Scientists turn cabbage into construction material stronger than concrete

Scientists turn cabbage into construction material stronger than concrete

Researchers at the University of Tokyo pressed cabbage, fruit peels and other food scraps into a strong construction material. 


Institute of Industrial Science, the University of Tokyo

The witch in the Hansel and Gretel fairy tale might have been onto something with her edible, child-enticing house. A research team at the Institute of Industrial Science at The University of Tokyo has figured out how to make durable, strong and still-edible construction materials out of food.

Pulverized cabbage leaves, seaweed and banana peels might not be as thrilling as gingerbread and pastries, but they could be part of a recipe for sustainable building products.

“Our goal was to use seaweed and common food scraps to construct materials that were at least as strong as concrete,” said Yuya Sakai, a sustainable construction materials specialist and senior author of an upcoming study on the materials, in a University of Toyko statement on Tuesday. “But since we were using edible food waste, we were also interested in determining whether the recycling process impacted the flavor of the original materials.”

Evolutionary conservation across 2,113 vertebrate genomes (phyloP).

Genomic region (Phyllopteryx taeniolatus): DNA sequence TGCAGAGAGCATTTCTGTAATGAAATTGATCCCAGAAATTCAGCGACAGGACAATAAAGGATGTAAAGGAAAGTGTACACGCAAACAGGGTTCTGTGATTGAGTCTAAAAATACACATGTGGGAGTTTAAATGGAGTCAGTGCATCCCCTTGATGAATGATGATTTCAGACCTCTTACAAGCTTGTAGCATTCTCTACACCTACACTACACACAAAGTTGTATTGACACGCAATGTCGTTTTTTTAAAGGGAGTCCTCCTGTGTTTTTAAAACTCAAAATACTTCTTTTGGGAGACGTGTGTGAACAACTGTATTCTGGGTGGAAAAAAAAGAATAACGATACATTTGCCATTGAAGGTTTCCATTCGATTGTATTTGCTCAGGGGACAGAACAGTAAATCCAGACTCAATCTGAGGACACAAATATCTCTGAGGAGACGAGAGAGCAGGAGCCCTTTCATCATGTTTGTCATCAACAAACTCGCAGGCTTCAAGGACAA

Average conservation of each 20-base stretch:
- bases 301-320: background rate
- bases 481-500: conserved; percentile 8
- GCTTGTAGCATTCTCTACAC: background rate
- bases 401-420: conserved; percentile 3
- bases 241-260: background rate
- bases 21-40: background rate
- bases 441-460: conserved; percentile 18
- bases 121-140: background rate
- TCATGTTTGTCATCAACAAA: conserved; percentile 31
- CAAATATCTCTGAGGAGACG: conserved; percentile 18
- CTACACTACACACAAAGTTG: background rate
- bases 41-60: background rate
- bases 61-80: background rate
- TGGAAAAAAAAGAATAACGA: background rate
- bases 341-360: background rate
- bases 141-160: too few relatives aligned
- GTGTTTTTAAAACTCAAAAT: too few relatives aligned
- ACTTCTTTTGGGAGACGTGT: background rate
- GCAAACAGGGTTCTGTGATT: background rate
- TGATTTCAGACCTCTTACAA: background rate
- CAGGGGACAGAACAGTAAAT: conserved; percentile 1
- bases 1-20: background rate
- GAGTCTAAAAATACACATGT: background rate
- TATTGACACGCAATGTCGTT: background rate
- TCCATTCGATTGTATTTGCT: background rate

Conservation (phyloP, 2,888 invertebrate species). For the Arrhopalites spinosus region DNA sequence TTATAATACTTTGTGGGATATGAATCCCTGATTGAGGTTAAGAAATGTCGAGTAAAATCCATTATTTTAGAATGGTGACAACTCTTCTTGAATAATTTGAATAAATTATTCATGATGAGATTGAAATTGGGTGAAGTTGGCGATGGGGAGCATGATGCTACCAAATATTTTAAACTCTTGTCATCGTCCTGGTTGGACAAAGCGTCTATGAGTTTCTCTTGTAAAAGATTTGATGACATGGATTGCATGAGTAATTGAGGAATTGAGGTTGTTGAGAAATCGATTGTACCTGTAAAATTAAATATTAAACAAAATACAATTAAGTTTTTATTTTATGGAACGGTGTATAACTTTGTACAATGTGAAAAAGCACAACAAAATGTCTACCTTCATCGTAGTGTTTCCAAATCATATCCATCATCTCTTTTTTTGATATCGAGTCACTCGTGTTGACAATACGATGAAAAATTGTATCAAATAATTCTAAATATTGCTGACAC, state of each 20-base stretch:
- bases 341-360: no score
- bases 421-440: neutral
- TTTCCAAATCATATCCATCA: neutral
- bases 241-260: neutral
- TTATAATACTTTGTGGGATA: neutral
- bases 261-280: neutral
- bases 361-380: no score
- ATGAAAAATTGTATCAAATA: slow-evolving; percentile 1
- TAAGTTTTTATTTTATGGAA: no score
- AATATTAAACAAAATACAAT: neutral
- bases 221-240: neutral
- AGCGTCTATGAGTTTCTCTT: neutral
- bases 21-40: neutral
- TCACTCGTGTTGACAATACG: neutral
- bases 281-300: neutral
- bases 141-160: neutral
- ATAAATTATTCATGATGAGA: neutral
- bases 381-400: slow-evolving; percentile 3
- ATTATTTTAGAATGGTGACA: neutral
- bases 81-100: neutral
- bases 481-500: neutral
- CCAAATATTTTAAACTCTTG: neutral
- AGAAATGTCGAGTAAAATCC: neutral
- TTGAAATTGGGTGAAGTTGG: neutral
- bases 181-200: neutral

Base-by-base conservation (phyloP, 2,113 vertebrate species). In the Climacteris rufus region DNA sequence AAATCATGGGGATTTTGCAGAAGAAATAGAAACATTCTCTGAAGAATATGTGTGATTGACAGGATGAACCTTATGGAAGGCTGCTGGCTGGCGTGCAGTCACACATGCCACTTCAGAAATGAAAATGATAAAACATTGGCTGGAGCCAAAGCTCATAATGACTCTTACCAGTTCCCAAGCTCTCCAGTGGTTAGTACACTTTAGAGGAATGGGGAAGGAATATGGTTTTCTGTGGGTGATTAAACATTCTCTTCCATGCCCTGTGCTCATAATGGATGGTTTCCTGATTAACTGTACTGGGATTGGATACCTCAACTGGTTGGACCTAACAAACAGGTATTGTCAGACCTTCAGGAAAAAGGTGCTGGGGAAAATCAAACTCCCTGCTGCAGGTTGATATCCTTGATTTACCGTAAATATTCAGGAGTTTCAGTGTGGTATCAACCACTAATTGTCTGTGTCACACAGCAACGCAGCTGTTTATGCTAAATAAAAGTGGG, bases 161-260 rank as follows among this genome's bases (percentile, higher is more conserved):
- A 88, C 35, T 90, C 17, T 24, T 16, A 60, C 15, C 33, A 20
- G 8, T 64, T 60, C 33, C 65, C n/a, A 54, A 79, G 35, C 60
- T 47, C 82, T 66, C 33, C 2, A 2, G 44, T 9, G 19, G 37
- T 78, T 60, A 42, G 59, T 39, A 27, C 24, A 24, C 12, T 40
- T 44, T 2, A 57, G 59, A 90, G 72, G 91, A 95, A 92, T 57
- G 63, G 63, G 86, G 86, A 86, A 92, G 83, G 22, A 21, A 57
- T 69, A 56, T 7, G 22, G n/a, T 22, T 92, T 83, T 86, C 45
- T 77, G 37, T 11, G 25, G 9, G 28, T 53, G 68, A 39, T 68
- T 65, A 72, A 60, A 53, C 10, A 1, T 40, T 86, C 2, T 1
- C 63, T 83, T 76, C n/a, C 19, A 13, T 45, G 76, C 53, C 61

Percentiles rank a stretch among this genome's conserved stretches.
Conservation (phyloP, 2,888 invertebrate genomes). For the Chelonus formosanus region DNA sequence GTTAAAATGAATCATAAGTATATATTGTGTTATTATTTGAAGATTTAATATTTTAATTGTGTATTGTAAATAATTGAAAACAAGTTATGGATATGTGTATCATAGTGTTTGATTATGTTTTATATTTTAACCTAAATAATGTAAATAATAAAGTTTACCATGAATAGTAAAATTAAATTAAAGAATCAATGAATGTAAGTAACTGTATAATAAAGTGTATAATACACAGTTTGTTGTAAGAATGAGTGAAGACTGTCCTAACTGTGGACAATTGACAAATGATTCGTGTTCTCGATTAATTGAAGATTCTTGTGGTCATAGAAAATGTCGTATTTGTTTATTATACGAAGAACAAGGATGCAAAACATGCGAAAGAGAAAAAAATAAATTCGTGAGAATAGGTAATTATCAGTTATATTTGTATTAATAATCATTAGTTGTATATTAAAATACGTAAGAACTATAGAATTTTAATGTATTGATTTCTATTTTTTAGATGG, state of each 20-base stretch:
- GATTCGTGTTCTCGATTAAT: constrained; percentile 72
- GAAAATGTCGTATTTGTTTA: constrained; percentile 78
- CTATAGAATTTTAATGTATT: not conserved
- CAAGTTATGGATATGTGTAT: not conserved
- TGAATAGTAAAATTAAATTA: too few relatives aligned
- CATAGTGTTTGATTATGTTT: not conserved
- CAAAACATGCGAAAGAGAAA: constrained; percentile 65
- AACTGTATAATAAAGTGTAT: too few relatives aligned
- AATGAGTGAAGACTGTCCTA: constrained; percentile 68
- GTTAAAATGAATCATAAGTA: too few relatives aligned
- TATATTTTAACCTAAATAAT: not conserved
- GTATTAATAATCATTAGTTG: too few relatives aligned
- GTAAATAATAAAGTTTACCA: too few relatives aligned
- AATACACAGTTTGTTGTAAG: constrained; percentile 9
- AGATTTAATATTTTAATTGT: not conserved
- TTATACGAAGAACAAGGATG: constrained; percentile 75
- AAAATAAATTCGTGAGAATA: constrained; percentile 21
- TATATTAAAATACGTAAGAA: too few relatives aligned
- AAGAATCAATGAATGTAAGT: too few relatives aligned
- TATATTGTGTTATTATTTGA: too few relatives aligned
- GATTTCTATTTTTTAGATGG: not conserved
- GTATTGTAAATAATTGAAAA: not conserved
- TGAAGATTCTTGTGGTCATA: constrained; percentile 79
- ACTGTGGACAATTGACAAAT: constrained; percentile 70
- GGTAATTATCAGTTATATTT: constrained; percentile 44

The team tried a heat-pressing technique usually used to compress wood powder into construction materials. Instead of wood, they vacuum-dried and then pulverized a variety of food waste items, including onion and fruit peels, as well as cabbage.  

“The processing technique involved mixing the food powder with water and seasonings, then pressing the mixture into a mold at high temperature,” the university said. All of the resulting products, with the exception of the pumpkin peel, passed the team’s tests for strength.   

The researchers figured out a workaround for the pumpkin issue. “We also found that Chinese cabbage leaves, which produced a material over three times stronger than concrete, could be mixed with the weaker pumpkin-based material to provide effective reinforcement,” said Kota Machida, a collaborator on the project.

The molded materials remained edible, though the team didn’t say if they were hard to chew. Even leaving the materials exposed to air for four months didn’t change the taste, and there were no issues with rot or insects.

The development of potentially munchable materials is still in an early stage, but perhaps some day you could build a shelter and then snack on it when it’s no longer needed. It would bring the witch’s house into the modern age.

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